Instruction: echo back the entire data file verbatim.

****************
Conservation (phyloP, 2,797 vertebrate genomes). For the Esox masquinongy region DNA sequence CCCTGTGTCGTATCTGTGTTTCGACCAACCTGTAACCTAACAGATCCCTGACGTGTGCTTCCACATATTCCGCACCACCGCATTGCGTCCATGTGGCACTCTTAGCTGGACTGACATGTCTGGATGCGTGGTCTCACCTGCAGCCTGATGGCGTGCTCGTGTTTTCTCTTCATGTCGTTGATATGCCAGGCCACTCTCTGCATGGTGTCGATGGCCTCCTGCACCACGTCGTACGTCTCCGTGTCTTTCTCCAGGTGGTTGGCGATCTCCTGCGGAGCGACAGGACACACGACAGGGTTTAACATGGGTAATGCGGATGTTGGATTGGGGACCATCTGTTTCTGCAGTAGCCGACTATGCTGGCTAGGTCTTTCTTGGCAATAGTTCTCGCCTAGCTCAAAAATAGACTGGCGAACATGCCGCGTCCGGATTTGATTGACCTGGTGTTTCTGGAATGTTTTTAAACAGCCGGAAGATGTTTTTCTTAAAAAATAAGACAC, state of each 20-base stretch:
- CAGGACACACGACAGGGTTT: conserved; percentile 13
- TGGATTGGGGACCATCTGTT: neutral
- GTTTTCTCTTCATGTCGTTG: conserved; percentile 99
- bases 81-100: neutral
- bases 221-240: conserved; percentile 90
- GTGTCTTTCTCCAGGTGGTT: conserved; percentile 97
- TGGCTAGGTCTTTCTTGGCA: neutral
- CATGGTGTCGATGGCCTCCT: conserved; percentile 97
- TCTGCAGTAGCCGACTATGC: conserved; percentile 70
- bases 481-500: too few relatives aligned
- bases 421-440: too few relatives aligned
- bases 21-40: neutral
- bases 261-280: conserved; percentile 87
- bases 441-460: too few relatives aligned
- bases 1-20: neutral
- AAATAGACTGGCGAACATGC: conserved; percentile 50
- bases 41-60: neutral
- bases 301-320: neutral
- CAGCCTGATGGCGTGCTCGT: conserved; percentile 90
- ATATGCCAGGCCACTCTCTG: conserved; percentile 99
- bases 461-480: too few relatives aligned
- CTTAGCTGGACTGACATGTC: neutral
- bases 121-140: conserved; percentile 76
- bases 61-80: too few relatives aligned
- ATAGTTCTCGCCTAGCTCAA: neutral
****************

Conservation (phyloP, 2,797 vertebrate genomes). For the Esox masquinongy region DNA sequence CCCTGTGTCGTATCTGTGTTTCGACCAACCTGTAACCTAACAGATCCCTGACGTGTGCTTCCACATATTCCGCACCACCGCATTGCGTCCATGTGGCACTCTTAGCTGGACTGACATGTCTGGATGCGTGGTCTCACCTGCAGCCTGATGGCGTGCTCGTGTTTTCTCTTCATGTCGTTGATATGCCAGGCCACTCTCTGCATGGTGTCGATGGCCTCCTGCACCACGTCGTACGTCTCCGTGTCTTTCTCCAGGTGGTTGGCGATCTCCTGCGGAGCGACAGGACACACGACAGGGTTTAACATGGGTAATGCGGATGTTGGATTGGGGACCATCTGTTTCTGCAGTAGCCGACTATGCTGGCTAGGTCTTTCTTGGCAATAGTTCTCGCCTAGCTCAAAAATAGACTGGCGAACATGCCGCGTCCGGATTTGATTGACCTGGTGTTTCTGGAATGTTTTTAAACAGCCGGAAGATGTTTTTCTTAAAAAATAAGACAC, state of each 20-base stretch:
- CAGGACACACGACAGGGTTT: conserved; percentile 13
- TGGATTGGGGACCATCTGTT: neutral
- GTTTTCTCTTCATGTCGTTG: conserved; percentile 99
- bases 81-100: neutral
- bases 221-240: conserved; percentile 90
- GTGTCTTTCTCCAGGTGGTT: conserved; percentile 97
- TGGCTAGGTCTTTCTTGGCA: neutral
- CATGGTGTCGATGGCCTCCT: conserved; percentile 97
- TCTGCAGTAGCCGACTATGC: conserved; percentile 70
- bases 481-500: too few relatives aligned
- bases 421-440: too few relatives aligned
- bases 21-40: neutral
- bases 261-280: conserved; percentile 87
- bases 441-460: too few relatives aligned
- bases 1-20: neutral
- AAATAGACTGGCGAACATGC: conserved; percentile 50
- bases 41-60: neutral
- bases 301-320: neutral
- CAGCCTGATGGCGTGCTCGT: conserved; percentile 90
- ATATGCCAGGCCACTCTCTG: conserved; percentile 99
- bases 461-480: too few relatives aligned
- CTTAGCTGGACTGACATGTC: neutral
- bases 121-140: conserved; percentile 76
- bases 61-80: too few relatives aligned
- ATAGTTCTCGCCTAGCTCAA: neutral